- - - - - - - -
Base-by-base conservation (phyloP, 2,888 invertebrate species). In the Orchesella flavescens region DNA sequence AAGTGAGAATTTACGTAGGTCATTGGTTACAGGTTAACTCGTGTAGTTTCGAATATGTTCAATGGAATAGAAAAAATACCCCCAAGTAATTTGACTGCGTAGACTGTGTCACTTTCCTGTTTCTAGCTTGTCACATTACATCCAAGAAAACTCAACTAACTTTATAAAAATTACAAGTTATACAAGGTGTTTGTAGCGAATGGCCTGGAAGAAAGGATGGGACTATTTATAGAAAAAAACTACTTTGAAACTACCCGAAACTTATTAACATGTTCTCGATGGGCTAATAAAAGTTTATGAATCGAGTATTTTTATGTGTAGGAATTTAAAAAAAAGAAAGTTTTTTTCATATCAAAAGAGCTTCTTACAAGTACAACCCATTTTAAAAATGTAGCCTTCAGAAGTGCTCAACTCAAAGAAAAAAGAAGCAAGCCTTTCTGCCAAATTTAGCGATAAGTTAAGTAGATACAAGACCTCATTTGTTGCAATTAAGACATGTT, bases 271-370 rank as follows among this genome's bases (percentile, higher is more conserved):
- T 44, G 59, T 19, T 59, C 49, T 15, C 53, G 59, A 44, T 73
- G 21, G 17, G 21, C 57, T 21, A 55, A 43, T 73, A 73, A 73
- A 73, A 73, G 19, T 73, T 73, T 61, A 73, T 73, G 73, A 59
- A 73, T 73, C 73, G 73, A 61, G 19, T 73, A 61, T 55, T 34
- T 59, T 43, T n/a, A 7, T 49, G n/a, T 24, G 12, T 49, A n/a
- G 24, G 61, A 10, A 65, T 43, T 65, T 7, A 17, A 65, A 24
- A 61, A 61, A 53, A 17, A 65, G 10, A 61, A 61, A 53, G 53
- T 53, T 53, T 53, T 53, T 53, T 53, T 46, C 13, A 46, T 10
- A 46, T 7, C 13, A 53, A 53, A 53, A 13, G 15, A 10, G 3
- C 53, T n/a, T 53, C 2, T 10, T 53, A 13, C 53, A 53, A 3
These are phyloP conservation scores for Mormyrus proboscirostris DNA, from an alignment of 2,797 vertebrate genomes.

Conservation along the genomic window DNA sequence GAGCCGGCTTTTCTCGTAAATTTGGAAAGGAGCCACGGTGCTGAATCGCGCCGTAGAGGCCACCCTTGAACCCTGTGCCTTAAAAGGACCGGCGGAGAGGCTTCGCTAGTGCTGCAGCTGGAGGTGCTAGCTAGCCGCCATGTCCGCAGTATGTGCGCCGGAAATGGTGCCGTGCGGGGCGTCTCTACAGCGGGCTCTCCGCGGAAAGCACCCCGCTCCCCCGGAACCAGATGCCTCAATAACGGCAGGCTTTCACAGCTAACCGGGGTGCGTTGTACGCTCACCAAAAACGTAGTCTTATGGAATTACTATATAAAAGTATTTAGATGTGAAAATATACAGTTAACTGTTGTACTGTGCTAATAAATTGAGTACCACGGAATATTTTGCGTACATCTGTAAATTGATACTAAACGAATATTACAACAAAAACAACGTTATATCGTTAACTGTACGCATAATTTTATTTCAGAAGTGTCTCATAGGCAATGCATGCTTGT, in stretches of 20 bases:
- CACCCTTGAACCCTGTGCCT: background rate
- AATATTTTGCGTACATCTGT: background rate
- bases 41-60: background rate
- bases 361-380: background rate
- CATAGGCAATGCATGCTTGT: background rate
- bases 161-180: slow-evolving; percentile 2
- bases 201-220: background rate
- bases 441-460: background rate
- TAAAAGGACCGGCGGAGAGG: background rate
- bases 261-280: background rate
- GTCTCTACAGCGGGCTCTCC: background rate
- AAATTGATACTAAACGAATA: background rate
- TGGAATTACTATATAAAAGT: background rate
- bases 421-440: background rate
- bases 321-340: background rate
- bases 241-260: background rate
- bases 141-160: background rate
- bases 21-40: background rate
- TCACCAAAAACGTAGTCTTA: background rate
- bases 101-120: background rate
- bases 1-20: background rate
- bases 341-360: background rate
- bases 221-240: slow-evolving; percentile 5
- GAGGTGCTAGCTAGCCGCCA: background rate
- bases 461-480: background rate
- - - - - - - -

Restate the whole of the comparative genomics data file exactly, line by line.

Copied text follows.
Base-by-base conservation (phyloP, 2,888 invertebrate species). In the Orchesella flavescens region DNA sequence AAGTGAGAATTTACGTAGGTCATTGGTTACAGGTTAACTCGTGTAGTTTCGAATATGTTCAATGGAATAGAAAAAATACCCCCAAGTAATTTGACTGCGTAGACTGTGTCACTTTCCTGTTTCTAGCTTGTCACATTACATCCAAGAAAACTCAACTAACTTTATAAAAATTACAAGTTATACAAGGTGTTTGTAGCGAATGGCCTGGAAGAAAGGATGGGACTATTTATAGAAAAAAACTACTTTGAAACTACCCGAAACTTATTAACATGTTCTCGATGGGCTAATAAAAGTTTATGAATCGAGTATTTTTATGTGTAGGAATTTAAAAAAAAGAAAGTTTTTTTCATATCAAAAGAGCTTCTTACAAGTACAACCCATTTTAAAAATGTAGCCTTCAGAAGTGCTCAACTCAAAGAAAAAAGAAGCAAGCCTTTCTGCCAAATTTAGCGATAAGTTAAGTAGATACAAGACCTCATTTGTTGCAATTAAGACATGTT, bases 271-370 rank as follows among this genome's bases (percentile, higher is more conserved):
- T 44, G 59, T 19, T 59, C 49, T 15, C 53, G 59, A 44, T 73
- G 21, G 17, G 21, C 57, T 21, A 55, A 43, T 73, A 73, A 73
- A 73, A 73, G 19, T 73, T 73, T 61, A 73, T 73, G 73, A 59
- A 73, T 73, C 73, G 73, A 61, G 19, T 73, A 61, T 55, T 34
- T 59, T 43, T n/a, A 7, T 49, G n/a, T 24, G 12, T 49, A n/a
- G 24, G 61, A 10, A 65, T 43, T 65, T 7, A 17, A 65, A 24
- A 61, A 61, A 53, A 17, A 65, G 10, A 61, A 61, A 53, G 53
- T 53, T 53, T 53, T 53, T 53, T 53, T 46, C 13, A 46, T 10
- A 46, T 7, C 13, A 53, A 53, A 53, A 13, G 15, A 10, G 3
- C 53, T n/a, T 53, C 2, T 10, T 53, A 13, C 53, A 53, A 3
These are phyloP conservation scores for Mormyrus proboscirostris DNA, from an alignment of 2,797 vertebrate genomes.

Conservation along the genomic window DNA sequence GAGCCGGCTTTTCTCGTAAATTTGGAAAGGAGCCACGGTGCTGAATCGCGCCGTAGAGGCCACCCTTGAACCCTGTGCCTTAAAAGGACCGGCGGAGAGGCTTCGCTAGTGCTGCAGCTGGAGGTGCTAGCTAGCCGCCATGTCCGCAGTATGTGCGCCGGAAATGGTGCCGTGCGGGGCGTCTCTACAGCGGGCTCTCCGCGGAAAGCACCCCGCTCCCCCGGAACCAGATGCCTCAATAACGGCAGGCTTTCACAGCTAACCGGGGTGCGTTGTACGCTCACCAAAAACGTAGTCTTATGGAATTACTATATAAAAGTATTTAGATGTGAAAATATACAGTTAACTGTTGTACTGTGCTAATAAATTGAGTACCACGGAATATTTTGCGTACATCTGTAAATTGATACTAAACGAATATTACAACAAAAACAACGTTATATCGTTAACTGTACGCATAATTTTATTTCAGAAGTGTCTCATAGGCAATGCATGCTTGT, in stretches of 20 bases:
- CACCCTTGAACCCTGTGCCT: background rate
- AATATTTTGCGTACATCTGT: background rate
- bases 41-60: background rate
- bases 361-380: background rate
- CATAGGCAATGCATGCTTGT: background rate
- bases 161-180: slow-evolving; percentile 2
- bases 201-220: background rate
- bases 441-460: background rate
- TAAAAGGACCGGCGGAGAGG: background rate
- bases 261-280: background rate
- GTCTCTACAGCGGGCTCTCC: background rate
- AAATTGATACTAAACGAATA: background rate
- TGGAATTACTATATAAAAGT: background rate
- bases 421-440: background rate
- bases 321-340: background rate
- bases 241-260: background rate
- bases 141-160: background rate
- bases 21-40: background rate
- TCACCAAAAACGTAGTCTTA: background rate
- bases 101-120: background rate
- bases 1-20: background rate
- bases 341-360: background rate
- bases 221-240: slow-evolving; percentile 5
- GAGGTGCTAGCTAGCCGCCA: background rate
- bases 461-480: background rate